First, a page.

The studio space, the adorable Gallinero, the village, the river and most of all Mike and your hospitality and generosity have made our visit so memorable.

Frances & Mike Parker

Thank you for your too-kind words, Frances. I wish you and Mike the greatest success wherever you go, whatever you do. I suspect you’re going to etch a deep mark on Australian printmaking.

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Watch This Young Artist

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One day in 1770 when Captain Cook was sailing past a little island on the northeast coast of Australia his compass started misbehaving. He presumed it had to do with deposits of magnetic minerals found there and named the place “Magnetic Island.” (Those were the days when the Brits could name and claim territories just by sailing past them.) In the end it turned out not to be magnetic, but never mind. 

Two and a half centuries later Chelsea Candy was born there and grew up to be one of the most authentic people we have ever met. Her effortless manner of just being herself makes the people around her feel more like themselves, a delightful event when it (seldom) happens. Twenty-nine years old now, she’s built a studio beside her house and has decided to become a printmaker. After working with her for 10 days I’m sure she will succeed.

Chelsea showed up here a couple of weeks ago to extend and polish her printmaking skills. I have seldom seen an artist so well centered and hard working. Driven by an overriding enthusiasm to learn as much as she could Chelsea was in the studio every morning and afternoon turning out traditional acid etchings, solarplate and liquid-metal prints (See below, though her best prints, made on the last day, missed getting photographed.)

So busy she was making prints that she didn’t even get to see the Alhambra, the one excursion here that nobody misses. “Don’t worry,” she said, “I’ll see the Alhambra next time.”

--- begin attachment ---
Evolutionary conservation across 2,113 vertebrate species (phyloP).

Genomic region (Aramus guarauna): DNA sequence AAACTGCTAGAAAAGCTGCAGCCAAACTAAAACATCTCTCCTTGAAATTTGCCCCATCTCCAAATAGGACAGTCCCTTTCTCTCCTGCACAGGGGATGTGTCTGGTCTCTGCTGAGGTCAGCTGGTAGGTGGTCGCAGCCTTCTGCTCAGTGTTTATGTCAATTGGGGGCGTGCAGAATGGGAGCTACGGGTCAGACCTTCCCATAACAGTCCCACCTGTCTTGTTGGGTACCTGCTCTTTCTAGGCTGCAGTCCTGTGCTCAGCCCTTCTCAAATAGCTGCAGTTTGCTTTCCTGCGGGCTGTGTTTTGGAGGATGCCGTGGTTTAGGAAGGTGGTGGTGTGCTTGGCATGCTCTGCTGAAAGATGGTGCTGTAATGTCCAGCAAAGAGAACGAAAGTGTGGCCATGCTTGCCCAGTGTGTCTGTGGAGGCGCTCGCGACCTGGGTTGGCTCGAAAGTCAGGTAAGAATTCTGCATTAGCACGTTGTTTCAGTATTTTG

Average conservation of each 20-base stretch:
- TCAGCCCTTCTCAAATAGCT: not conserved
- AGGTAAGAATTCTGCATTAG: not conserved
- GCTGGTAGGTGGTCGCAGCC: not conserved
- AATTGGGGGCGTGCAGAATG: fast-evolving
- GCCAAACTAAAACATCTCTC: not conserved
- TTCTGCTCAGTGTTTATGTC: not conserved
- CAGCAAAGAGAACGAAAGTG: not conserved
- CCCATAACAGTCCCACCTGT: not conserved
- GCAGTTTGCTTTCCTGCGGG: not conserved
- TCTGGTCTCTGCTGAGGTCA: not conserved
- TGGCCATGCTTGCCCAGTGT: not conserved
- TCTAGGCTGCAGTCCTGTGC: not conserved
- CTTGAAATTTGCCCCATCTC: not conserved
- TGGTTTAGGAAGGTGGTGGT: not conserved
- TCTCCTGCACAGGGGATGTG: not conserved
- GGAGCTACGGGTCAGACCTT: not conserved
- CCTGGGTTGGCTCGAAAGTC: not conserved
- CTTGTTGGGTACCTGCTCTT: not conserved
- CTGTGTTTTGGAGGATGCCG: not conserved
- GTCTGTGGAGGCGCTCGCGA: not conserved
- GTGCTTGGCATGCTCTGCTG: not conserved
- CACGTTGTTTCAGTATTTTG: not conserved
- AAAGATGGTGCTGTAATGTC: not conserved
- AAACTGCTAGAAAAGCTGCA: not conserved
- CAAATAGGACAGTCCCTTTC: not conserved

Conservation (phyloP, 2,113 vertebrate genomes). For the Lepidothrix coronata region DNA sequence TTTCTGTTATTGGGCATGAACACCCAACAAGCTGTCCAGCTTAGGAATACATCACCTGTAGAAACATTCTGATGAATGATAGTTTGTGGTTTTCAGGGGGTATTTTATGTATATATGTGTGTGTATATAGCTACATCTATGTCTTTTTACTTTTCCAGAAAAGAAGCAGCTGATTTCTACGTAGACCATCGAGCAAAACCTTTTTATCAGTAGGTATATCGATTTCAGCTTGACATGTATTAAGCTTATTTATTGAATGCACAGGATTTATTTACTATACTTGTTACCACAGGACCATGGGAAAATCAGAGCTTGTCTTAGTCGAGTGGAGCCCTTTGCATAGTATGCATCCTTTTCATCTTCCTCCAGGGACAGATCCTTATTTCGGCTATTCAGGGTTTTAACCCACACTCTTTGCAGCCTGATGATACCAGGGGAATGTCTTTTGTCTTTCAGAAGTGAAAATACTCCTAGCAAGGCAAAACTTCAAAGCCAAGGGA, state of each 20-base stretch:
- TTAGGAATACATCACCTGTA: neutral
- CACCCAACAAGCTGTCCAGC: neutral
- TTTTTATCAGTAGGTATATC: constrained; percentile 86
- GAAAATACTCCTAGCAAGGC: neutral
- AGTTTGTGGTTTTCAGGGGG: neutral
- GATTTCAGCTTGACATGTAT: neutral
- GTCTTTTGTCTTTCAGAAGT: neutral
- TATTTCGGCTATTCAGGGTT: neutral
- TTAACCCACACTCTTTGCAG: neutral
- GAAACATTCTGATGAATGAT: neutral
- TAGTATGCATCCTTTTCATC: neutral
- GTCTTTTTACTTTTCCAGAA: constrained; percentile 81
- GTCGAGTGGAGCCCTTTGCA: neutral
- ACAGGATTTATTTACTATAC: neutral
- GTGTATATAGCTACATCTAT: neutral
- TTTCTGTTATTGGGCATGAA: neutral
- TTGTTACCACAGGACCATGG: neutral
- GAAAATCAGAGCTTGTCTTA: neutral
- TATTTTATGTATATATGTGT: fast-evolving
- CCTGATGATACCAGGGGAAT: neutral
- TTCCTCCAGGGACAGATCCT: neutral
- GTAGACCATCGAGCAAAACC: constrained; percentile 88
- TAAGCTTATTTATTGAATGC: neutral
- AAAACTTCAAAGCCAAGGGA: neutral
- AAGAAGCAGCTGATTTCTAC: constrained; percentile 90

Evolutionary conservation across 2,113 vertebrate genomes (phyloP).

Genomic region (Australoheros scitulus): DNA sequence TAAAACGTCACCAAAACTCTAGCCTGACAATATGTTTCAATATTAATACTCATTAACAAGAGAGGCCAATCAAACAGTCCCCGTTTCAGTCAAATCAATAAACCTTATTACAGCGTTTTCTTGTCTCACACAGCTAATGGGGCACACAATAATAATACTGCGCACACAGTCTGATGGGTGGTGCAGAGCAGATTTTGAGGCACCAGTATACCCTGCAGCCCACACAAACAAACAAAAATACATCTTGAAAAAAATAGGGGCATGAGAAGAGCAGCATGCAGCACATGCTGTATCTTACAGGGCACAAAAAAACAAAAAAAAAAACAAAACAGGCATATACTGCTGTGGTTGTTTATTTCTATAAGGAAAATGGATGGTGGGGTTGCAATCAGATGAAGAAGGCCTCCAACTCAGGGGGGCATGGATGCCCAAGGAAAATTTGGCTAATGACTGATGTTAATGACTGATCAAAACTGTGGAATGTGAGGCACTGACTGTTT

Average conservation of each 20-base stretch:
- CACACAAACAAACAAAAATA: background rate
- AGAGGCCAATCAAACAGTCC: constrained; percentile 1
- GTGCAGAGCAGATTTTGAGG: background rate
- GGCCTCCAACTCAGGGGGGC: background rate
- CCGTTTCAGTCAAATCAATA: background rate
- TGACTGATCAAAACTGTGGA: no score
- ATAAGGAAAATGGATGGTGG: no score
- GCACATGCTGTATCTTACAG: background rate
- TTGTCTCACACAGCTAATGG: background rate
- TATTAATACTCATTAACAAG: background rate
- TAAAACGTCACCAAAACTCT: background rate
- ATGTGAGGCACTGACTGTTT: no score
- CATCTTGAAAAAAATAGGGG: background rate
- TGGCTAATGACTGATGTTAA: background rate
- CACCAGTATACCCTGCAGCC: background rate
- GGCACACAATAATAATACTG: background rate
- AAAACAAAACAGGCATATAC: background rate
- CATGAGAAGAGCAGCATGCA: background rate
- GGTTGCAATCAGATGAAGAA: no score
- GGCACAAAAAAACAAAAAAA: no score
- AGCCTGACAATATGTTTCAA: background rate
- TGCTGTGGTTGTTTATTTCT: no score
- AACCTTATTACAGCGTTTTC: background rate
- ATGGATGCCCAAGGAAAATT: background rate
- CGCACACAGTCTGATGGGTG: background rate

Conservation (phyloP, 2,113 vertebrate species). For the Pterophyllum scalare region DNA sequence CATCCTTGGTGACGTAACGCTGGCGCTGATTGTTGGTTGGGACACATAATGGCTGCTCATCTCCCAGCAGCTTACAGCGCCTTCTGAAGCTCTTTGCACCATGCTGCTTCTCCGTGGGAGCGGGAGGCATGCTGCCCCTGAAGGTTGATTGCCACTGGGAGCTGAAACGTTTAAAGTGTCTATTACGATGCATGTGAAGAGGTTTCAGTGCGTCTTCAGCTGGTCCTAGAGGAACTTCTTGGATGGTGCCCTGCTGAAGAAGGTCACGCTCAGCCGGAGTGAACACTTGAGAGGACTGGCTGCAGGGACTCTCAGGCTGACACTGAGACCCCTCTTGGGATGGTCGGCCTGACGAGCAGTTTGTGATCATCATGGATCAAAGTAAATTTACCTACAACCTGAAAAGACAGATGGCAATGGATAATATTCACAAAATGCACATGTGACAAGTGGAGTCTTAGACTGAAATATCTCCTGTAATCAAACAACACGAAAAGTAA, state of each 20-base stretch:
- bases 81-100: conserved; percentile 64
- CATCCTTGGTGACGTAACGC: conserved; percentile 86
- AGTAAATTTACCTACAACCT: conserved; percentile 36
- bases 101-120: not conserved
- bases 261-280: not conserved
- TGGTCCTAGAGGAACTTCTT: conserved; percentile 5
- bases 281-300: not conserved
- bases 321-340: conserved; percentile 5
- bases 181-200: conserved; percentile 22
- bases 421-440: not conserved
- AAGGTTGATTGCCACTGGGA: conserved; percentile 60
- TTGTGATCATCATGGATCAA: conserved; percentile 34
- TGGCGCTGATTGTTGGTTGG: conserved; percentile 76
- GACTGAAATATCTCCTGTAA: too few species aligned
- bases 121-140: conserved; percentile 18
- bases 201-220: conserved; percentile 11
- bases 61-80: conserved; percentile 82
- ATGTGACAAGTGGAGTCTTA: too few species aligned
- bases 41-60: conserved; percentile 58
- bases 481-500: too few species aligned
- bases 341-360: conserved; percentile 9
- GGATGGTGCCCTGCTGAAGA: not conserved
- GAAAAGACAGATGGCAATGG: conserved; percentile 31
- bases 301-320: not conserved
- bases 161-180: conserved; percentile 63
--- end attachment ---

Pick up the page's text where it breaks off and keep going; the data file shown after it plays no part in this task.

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More Photographs from IB Bremen’s Printmaking Workshop in Granada with Maureen Booth

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Most of the Butterflies Were in My Stomach

Miguel Ángel Castillo phoned the other day asking if I wanted to play a small part of a veteran butterfly activist in his latest film. I said sure. Could they shoot in my studio? Sure. Ever since I worked with Juan Carlos Romera on ¡Bive! seven or eight years ago I have been entranced with movie making. (Juan Carlos also made my printmaking tutorial videos.)

Miguel Ángel is a retired science professor who is full of the kind of creative energy the Spanish call “inquietudes.” He is a butterfly activist with his own mariposarium at home, he makes short films and he takes excellent care of his friends. Asked what got him into film making he says, “I always wanted to try it, and when I did I loved the process. Also it’s an opportunity to be in contact with bright, talented young people. I find that very enriching.” Don’t be tempted to think that his film is one of those boring ecological treatises. It actually has an assassination in it. though it lacks a helicopter.

So, Miguel Ángel and his crew of seven technicians and actors showed up yesterday morning and started running cables and setting up lights and the camera. It was a hot day and it took us till 3:00 p.m. to shoot what was was essentially three scenes, so we were thirsty, worn out and starving when we finished.

Miguel Ángel was right on cue. “Where’s the nearest place to get a nice lunch?” he said. “I’m inviting.” Mike suggested Casa Guillermo, just down the hill in our village. The food is good there and we could sit at the tables on the river’s edge. The meal which lasted from three until five, included a wonderful selection of Andalusian soul food: jamon serrano, pipirrana salad, grilled morcilla and alonganiza, churrasco steak, chicken and ham croquetas, pitchers of beer and assorted soft drinks; one fundamentalist actually drank water, with ice cream and kinky little cylindrical cakes for dessert) lasted from three until five.

One of the best dishes was papas a lo pobre, (“poor man’s potatoes) sliced potatoes with green peppers stewed in quite a lot of olive oil. Jordi, the sound man from Valencia, wrinkling his nose disapprovingly, asked, “What’s that puddle under the potatoes, oil?” “Yes,” I said, handing him a slice of bread. “Here, dip some bread in it,” and I showed him how it was done. Jordi became an instant devotee of papas a lo pobre and an expert olive oil soaker upper. (Don’t try this at home with just any old olive oil. Ideally it should be the silky golden aceite de oliva virgen extra from our village, Pinos Genil.)

The crew had a two-hour drive back to Almería, but Mike and I were home in less than five minutes, stripped off as we were descending the garden stairs, showered in the hose, dried off and hopped into bed, where we stayed for hottest three and a half hours of a 39ºC (102.2F) day. There’s nothing wrong with a day in which you get up from your siesta (just a bit groggy) at 9:00 p.m.

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In recent months a couple of my galleries in Granada have been asking, “Could you make us some miniature prints?” These are my first proofs.